What Role Does Grafting of Plants Play to Improve Yield and Quality?
The grafting of plants is a well-tested and proven technique for creating fruit trees and vegetable crops, offering specific characteristics that can include:
Better frost tolerance
Improved tolerance of soil-borne pathogens
Improved fruit quality
Better stand and uniformity
Better tolerance for abiotic stresses
Research and development on this front continue to widen the scope of which plants can be grafted for commercial farming practices. In the quest for finding the best method for grafting, a team of scientists recently discovered a new method that allows for offspring from the grafted plants that are more resilient with superior vigour.
It has been heralded as a major breakthrough in the scientific community. The scientists affiliated with the University of Florida, together with a small firm from Nebraska, published their findings in Nature Communications. Their findings show that grafting to MSH1 plant rootstock is what gives the plant the vigour, which is also present in its offspring.
The scientists, in effect, worked with the MSH1 gene expression. They performed various manipulations of the gene expression, allowing for the development of a so-called memory for the plant’s response to stress. This was done on the basis that a plant can adjust fast to its environment in response to, for instance, drought or heat stress if the plant has been exposed to that type of stress for a long time. The memory in the plant causes the epigenetic response. This means it builds a memory. The breakthrough is that the offspring of such plants can have the same response when confronted with a prolonged drought period.
They found with the grafting of the stressed plants onto the above-ground shoot of the target plant that the offspring from the grafted plants showed more vigour and higher production than the parent plants. With this method, there is not the use of new genetic material. This also implies that the method does not involve genetic modification.
The research was done on tomatoes, but it holds a significant potential for epigenetic propagation for several other plant types. The plants basically built memory on how to react to drought or water-stress situations.
With the fact that weather changes have been reported throughout the world, and the very real threat of drought conditions always on the minds of South African farmers, this research certainly holds tremendous potential for farming in a country known for its limited water sources.
The practice of grafting plants is recognised by scientific communities as an effective technique to produce plant stock that can withstand water-stress and other environmental factors. Dr. Federica Caradonia (Guest Editor) recently noted in her introduction of the special issue Horticulturae, as available at MDPI, that grafting together with rootstock genotype may very well be the answer to many of the challenges that farmers face. She explained that it makes it possible to combine the most desired characteristics present in the various plant species into a single plant of which the offspring will have the desired capabilities of the scion and rootstock.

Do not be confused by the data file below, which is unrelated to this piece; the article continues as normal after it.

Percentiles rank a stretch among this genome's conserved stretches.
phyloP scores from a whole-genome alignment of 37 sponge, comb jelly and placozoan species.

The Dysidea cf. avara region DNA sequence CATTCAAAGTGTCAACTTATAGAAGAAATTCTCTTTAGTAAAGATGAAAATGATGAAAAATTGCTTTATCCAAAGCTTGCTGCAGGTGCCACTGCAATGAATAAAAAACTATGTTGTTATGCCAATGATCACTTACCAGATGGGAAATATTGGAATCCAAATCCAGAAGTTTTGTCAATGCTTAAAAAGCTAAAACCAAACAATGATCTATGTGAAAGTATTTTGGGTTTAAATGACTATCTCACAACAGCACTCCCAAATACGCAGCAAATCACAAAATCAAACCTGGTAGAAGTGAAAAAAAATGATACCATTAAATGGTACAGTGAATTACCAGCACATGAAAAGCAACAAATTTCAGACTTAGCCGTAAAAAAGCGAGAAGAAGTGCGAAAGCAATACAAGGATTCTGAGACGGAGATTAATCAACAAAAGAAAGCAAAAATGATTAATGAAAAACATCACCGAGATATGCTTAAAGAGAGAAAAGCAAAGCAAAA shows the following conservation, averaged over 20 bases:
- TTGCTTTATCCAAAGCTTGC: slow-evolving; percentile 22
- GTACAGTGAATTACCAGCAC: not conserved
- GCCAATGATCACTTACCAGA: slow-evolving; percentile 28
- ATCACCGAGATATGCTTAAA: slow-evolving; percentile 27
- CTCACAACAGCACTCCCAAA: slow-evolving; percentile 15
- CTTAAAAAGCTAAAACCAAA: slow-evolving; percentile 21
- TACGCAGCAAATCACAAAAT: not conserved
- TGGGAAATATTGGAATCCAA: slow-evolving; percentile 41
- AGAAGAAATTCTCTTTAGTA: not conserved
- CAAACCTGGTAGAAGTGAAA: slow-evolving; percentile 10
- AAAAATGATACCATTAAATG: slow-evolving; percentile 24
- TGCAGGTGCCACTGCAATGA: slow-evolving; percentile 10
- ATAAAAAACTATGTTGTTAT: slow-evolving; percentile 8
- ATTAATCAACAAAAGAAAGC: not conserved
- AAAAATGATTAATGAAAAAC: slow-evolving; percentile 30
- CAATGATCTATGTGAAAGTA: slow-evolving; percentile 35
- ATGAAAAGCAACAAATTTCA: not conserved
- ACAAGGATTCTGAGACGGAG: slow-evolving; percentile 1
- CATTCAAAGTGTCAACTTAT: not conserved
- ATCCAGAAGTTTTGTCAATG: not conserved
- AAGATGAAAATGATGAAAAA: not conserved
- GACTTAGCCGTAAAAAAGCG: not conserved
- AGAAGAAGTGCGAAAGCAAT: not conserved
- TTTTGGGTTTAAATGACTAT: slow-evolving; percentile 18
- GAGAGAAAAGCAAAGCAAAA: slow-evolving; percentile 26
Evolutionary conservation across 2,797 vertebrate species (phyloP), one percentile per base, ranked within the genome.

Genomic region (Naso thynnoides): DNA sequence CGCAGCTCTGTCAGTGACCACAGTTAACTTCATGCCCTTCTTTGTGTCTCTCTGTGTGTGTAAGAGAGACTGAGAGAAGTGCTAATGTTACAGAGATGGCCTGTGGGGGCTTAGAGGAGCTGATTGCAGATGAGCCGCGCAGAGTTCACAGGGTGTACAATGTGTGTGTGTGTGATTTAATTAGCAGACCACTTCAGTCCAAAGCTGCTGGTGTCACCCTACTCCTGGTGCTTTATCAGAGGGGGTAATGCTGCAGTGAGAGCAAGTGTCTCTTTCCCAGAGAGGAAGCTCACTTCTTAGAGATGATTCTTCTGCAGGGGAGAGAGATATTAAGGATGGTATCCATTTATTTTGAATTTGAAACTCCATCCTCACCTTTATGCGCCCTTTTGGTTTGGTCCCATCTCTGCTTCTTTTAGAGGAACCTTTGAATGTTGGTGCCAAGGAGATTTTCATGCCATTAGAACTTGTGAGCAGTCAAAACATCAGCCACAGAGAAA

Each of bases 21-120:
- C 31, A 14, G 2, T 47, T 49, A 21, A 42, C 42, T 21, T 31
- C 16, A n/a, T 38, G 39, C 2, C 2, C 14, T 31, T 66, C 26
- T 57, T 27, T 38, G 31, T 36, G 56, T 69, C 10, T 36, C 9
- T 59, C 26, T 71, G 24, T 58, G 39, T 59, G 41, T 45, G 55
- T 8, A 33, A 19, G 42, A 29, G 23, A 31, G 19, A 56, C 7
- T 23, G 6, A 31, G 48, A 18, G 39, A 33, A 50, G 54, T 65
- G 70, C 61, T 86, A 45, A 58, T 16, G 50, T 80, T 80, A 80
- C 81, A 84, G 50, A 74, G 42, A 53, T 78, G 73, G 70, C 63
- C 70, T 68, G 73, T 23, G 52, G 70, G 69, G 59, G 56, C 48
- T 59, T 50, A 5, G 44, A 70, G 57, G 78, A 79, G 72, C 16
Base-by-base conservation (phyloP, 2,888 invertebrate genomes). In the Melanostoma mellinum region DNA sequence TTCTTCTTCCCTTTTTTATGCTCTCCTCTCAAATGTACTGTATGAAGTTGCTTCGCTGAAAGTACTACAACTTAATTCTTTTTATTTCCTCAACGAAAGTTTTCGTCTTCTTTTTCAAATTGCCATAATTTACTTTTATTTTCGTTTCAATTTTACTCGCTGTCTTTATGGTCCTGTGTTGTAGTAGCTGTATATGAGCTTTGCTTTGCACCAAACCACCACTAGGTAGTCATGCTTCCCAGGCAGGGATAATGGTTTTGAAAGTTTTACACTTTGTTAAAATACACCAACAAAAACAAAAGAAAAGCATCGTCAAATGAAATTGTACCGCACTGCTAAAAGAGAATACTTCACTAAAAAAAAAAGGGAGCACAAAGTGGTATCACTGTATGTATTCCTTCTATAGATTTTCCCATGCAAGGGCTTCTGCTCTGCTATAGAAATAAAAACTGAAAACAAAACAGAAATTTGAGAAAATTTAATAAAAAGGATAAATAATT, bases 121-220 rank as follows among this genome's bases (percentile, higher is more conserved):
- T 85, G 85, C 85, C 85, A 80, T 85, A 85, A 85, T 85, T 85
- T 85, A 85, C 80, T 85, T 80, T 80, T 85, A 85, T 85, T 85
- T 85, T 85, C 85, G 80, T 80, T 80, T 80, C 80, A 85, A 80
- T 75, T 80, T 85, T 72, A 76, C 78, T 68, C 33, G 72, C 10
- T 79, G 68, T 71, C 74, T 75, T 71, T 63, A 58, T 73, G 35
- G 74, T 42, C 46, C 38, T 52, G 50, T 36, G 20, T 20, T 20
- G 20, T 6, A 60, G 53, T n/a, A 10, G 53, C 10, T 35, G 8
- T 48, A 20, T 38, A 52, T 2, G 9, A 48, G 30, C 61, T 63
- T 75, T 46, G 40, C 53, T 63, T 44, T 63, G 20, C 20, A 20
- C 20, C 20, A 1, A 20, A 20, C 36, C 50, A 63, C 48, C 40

Characteristics that can be improved, according to the researchers, include improved fruit yield, better quality, growth, and plant development. Accordingly, choosing the right rootstock can help to improve tolerance to abiotic stress conditions and selected pathogens. With the improved tolerance to these factors, farmers can benefit from a reduction in plant loss and the reduced need for using chemicals. Although not yet practised, there is the potential of being able to combine plant species to get fruits from both species from the same plant. It may still sound like science fiction, but it may very well be possible in future to harvest two types of vegetables from a single plant.
Dr. Joe Masabni, AgriLife Extension from Overton, has also done extensive research on plant grafting and has confirmed that it makes it possible for farmers to plant crops with improved tolerance to certain soil-borne diseases as reported in an article by Adam Russell from the Texas A&M University. He discusses the process of grafting in the AgriLife Today – Texas Agricultural News video that can be watched here.Where to Get More InformationHishtil SA is a commercial nursery that does extensive research into the grafting of plants. South African farmers interested in growing tomatoes, peppers, watermelon, cucumber, and papaya from grafted seedlings can order the plugs directly from Hishtil SA.